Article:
Academic Twitter superstar Tim Gill reveals his secrets

Once in an academic millennium, there is a sort of paradigm shift. Of course, we have PhD Comics, Lego Grad Student, and Ass Deans who made us laugh because they share a broad, relatable truth about academia. Netflix’s The Chair is also painfully true in many ways. It is said that sincere innovation consists in seeing further while standing on the shoulders of giants. Then there is this person who stands on the shoulders of this person who stands on the shoulders of the giants. This is Tim Gill.

Dr. Gill is a sociologist by training which is a bit like a hodgepodge of The Onion and a Rorschach test. He trolls telling the truth, maybe a little too boldly at times, but in a way that you have people who are both extremely triggered by him and others who are laughing, but maybe a little hurt to comfortable, like you laugh when someone says something a little too present. Maybe things that aren’t really said in the company of polite academics.

Since you don’t win by not trying, I took a big swing and sought out an interview with this academic Twitter superstar, and guess what? I marked the interview. It’s a big win for my career, almost as good as getting published in an academic journal. Tim explains what he’s learned from academia through his extremely insightful Twitter chats, he offers advice to graduate students, and how his sociological experience in other academic fields is going well. Ultimately, I’m still learning from his tweets, reading and re-reading them like precious tea leaves, trying to find those superstar shortcuts to succeeding in academia.

What have you learned about academia by tweeting?

Academics are a lot like other Twitter users. They too sometimes respond hastily – sometimes not knowing exactly who they are responding to. For example, I am highly cited and highly published, and my work is featured in many high-impact journals. Also, my CV is long, and some people would do well to read it before stating this or that in response to one of my tweets. It is doubly disconcerting when it is another academic, and not a simple civilian, who does this. I am widely known in academia for my empirical research, and there is no excuse for other academics not knowing my work, regardless of the field.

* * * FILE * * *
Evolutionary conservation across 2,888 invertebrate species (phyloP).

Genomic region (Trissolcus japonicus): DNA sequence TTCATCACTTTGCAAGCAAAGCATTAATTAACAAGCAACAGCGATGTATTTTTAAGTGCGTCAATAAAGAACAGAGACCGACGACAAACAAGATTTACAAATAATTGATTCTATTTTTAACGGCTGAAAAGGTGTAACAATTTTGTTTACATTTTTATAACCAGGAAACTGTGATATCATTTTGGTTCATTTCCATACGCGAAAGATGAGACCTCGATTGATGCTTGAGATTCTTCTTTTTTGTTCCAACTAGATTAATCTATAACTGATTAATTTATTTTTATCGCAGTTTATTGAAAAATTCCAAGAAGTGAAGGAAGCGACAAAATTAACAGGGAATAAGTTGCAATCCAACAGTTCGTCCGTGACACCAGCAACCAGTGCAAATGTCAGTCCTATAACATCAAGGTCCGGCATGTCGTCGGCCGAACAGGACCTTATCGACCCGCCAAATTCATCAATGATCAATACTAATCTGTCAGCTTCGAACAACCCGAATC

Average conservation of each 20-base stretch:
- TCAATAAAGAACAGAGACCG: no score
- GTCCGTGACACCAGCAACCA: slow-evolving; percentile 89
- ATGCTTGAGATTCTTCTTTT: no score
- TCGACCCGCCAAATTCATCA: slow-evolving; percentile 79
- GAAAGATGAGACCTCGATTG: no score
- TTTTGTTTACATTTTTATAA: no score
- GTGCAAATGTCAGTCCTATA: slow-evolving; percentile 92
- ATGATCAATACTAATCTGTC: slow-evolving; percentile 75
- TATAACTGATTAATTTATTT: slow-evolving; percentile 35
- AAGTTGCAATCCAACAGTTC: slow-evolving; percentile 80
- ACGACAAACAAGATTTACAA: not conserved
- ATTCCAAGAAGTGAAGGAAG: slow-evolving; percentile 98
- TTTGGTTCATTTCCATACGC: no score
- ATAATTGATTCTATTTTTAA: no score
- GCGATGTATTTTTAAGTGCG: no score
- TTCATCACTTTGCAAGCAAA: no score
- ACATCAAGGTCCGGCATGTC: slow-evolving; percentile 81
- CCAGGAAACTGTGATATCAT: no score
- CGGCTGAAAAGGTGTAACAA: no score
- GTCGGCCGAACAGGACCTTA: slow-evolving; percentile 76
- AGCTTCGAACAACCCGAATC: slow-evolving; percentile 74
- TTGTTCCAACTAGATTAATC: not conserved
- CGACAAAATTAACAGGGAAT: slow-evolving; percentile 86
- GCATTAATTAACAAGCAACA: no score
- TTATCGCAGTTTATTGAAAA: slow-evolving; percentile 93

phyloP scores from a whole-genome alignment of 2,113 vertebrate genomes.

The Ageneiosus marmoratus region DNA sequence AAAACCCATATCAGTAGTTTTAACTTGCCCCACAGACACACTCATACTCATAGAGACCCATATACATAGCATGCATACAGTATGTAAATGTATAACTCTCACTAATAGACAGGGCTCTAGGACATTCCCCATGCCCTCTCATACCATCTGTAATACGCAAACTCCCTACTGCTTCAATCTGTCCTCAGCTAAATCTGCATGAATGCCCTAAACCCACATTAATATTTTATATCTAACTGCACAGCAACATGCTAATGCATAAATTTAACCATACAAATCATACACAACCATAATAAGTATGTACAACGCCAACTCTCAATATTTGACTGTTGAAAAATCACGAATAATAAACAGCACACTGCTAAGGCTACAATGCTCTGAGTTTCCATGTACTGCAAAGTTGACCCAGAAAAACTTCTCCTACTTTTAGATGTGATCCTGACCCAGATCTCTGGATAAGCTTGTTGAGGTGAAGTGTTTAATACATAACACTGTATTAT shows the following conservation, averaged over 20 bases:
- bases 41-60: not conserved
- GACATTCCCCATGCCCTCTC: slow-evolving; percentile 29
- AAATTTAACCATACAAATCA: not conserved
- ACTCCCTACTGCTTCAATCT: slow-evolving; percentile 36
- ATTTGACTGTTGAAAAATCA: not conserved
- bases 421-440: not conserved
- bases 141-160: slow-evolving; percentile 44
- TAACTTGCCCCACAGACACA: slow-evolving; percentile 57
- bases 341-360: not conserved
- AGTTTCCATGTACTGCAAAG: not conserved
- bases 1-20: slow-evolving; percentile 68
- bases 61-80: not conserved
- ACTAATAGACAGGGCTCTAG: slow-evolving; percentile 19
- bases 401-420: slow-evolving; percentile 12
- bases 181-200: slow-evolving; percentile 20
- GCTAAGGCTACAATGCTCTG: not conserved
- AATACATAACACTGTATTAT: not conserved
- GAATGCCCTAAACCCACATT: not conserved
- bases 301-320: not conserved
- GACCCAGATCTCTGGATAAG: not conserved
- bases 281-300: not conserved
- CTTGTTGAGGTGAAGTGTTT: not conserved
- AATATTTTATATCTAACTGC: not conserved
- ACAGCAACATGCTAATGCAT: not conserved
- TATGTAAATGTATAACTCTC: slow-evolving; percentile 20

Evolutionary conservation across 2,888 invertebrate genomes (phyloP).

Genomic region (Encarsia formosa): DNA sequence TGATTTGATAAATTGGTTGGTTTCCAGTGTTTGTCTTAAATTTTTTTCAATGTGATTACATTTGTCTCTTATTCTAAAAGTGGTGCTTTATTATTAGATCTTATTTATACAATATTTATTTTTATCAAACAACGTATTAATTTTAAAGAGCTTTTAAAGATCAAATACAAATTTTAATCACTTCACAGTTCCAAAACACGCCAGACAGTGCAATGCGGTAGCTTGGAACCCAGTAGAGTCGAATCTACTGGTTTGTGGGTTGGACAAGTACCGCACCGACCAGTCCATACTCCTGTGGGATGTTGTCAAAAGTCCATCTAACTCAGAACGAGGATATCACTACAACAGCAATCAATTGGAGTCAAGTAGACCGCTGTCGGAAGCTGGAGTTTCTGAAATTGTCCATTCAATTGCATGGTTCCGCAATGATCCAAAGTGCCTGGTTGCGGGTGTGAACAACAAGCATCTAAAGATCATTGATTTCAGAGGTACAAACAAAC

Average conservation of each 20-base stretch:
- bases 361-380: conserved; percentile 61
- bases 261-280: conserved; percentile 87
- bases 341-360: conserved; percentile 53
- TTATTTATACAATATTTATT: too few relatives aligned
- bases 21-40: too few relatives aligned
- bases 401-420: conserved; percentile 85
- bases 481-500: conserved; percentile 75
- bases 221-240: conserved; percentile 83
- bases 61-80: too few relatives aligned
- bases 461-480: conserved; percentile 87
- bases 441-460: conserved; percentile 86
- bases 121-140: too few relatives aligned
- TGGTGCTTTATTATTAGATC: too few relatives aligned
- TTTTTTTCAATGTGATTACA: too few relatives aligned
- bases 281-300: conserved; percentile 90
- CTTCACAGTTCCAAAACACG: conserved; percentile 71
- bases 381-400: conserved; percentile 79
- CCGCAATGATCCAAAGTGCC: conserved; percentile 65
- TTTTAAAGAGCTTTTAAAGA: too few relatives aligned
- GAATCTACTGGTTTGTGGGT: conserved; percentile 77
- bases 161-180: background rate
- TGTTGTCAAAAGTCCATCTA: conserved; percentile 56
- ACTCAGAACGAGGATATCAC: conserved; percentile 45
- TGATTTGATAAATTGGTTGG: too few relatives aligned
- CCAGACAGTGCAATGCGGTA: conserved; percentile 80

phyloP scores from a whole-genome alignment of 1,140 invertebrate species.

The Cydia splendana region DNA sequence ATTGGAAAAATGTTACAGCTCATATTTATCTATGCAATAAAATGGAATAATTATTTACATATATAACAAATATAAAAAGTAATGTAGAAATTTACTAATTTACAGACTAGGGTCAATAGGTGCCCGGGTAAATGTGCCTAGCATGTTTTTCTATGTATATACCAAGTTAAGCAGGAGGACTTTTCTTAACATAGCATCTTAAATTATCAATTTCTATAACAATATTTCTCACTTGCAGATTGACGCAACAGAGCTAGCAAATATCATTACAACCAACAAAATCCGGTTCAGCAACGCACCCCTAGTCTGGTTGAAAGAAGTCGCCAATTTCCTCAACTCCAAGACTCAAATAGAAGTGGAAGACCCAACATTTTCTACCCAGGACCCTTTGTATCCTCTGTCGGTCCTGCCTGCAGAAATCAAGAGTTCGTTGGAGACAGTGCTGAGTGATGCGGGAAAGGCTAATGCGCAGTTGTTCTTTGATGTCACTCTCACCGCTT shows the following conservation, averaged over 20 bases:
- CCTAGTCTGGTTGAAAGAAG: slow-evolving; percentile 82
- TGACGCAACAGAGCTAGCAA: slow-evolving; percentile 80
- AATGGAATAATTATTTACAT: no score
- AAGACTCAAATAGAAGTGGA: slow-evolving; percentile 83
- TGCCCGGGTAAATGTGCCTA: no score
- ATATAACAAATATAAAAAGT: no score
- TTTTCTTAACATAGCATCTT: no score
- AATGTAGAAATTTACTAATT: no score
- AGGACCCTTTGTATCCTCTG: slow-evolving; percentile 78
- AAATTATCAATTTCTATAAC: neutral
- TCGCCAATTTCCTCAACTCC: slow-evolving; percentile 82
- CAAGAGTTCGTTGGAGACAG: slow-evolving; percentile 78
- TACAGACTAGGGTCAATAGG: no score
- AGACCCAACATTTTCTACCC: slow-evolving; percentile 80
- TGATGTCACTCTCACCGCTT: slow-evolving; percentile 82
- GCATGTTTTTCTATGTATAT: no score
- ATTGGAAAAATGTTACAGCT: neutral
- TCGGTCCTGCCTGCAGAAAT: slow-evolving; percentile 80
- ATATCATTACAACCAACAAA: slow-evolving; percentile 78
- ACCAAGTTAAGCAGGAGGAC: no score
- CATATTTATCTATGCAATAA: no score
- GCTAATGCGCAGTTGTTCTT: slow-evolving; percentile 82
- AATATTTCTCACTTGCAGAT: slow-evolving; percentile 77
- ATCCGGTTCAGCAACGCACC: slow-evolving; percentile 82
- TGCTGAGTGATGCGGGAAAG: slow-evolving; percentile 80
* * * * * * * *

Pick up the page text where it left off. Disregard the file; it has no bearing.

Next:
What have you learned about different academic fields from Twitter?

I learned a lot of things about many areas by engaging with others on Twitter. In particular, I learned that there are people who study turtles, as in the actual living creature: the turtle. I didn’t think it was a thing, but there are people called herpetologists, and they do that kind of stuff. A researcher told me that they spin the turtles on their backs in their shells and time how long they spin. Another researcher said his team is working on what turtles actually do inside their shells, which is a big mystery within Turtle Research. I didn’t know any of this. So it was somewhat fun to learn. Yet, given the choice, sociology is the preferred field of study.

I also learned that some people who study Greek and Roman mythologies believe in these stories, one way or another. I think it’s a little myopic to do so. Many groups of peoples have their own set of mythologies. I’m most familiar with Celtic mythologies, and those mythologies are actually much more accurate than Greek and Roman histories, especially when it comes to sociological dynamics. So if we are concerned with facticity, we need to focus on and study Celtic mythologies with much more regularity.

What advice would you give to graduate students?

Find a program and a counselor who will respect you. But above all, engage with my many manuscripts. I have written extensively on a range of topics. If your subject seems far removed from my own subjects of study, perhaps take the hint and modify your research agenda. In other words, you don’t want to delve into something so obscure. My topics are very relevant for the 21st Century, so browse my CV before choosing a thesis topic. Moreover, qualitative methodologies are the future. You can never train a computer to conduct ethnographies, interviews, etc. It is imperative to hone these skills.